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A Woman’s Work Is Never Done?

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A Woman’s Work Is Never Done?

What a Western Woman Did in a Day
From the 1877 Farmers’ Almanac

A “farmer’s wife” of Dwight, Illinois, summarizes the chores in a day’s work:

Rose at 4:30, skimmed the milk, fed the chickens (has 33 young ones and 150 eggs nearly ready to hatch), got breakfast, which was eaten at 6 o’clock. The baby was dressed, the dishes washed, the beds made, the floor mopped, the settling hens fed, chickens killed and prepared for dinner, cookies baked, the baby put to sleep, and the dinner arranged by ten o’clock, when the wife took the lunch and went to the field to relieve her sister [who was to relieve her at the house].

After dinner there was the usual routine work to do, after which watering plants and other garden work occupied her until three o’clock; then she went to the field and dropped corn until night. After supper she milked, fed the chickens, baked bread, ironed, sewed buttons on the husband’s shirts, watered the houseplants, crimped the ruffles on the baby’s Sunday frock and the lace on her own best dress, besides other things not enumerated here, forgetting nothing that should have been done except patching the hole in a mitten.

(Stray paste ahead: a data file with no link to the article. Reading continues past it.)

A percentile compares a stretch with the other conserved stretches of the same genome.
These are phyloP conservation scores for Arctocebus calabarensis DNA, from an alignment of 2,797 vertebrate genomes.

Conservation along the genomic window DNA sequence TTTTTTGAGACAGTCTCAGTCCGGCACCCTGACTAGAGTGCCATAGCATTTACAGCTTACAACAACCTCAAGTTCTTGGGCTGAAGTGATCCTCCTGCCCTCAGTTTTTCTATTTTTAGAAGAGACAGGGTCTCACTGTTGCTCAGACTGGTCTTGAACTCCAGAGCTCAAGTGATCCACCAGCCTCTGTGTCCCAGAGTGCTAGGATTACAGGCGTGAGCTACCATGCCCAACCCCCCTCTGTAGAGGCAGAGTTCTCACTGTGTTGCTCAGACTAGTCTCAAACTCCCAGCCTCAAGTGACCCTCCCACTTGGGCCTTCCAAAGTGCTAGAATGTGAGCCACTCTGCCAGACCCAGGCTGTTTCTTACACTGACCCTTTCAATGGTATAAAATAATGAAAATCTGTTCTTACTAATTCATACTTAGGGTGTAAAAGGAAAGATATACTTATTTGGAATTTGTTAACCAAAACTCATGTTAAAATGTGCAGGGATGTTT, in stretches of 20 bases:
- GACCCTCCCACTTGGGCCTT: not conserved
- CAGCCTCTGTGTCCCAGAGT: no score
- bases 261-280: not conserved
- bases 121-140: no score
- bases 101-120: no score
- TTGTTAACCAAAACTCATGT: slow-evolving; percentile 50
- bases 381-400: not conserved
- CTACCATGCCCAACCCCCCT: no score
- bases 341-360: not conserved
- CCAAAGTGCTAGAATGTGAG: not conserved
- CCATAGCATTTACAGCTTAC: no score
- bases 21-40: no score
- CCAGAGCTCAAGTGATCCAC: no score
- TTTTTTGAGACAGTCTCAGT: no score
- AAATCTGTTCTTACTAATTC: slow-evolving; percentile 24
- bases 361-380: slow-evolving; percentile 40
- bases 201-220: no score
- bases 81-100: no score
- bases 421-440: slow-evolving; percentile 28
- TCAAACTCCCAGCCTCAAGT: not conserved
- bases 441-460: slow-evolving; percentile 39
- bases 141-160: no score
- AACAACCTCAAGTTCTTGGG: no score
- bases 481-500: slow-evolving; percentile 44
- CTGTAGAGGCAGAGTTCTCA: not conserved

(Continued Below)

If the husband has anything like the energy of the wife, there is a wealth in store for that couple which, it is to be hoped, the baby will inherit.

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1 comment

1 Molly { 04.07.17 at 6:16 am }

#INeedFeminismBecause I got exhausted just reading that.

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If you notice a hole in the upper left-hand corner of your Farmers' Almanac, don't return it to the store! That hole isn't a defect; it's a part of history. Starting with the first edition of the Farmers' Almanac in 1818, readers used to nail holes into the corners to hang it up in their homes, barns, and outhouses (to provide both reading material and toilet paper). In 1919, the Almanac's publishers began pre-drilling holes in the corners to make it even easier for readers to keep all of that invaluable information (and paper) handy.

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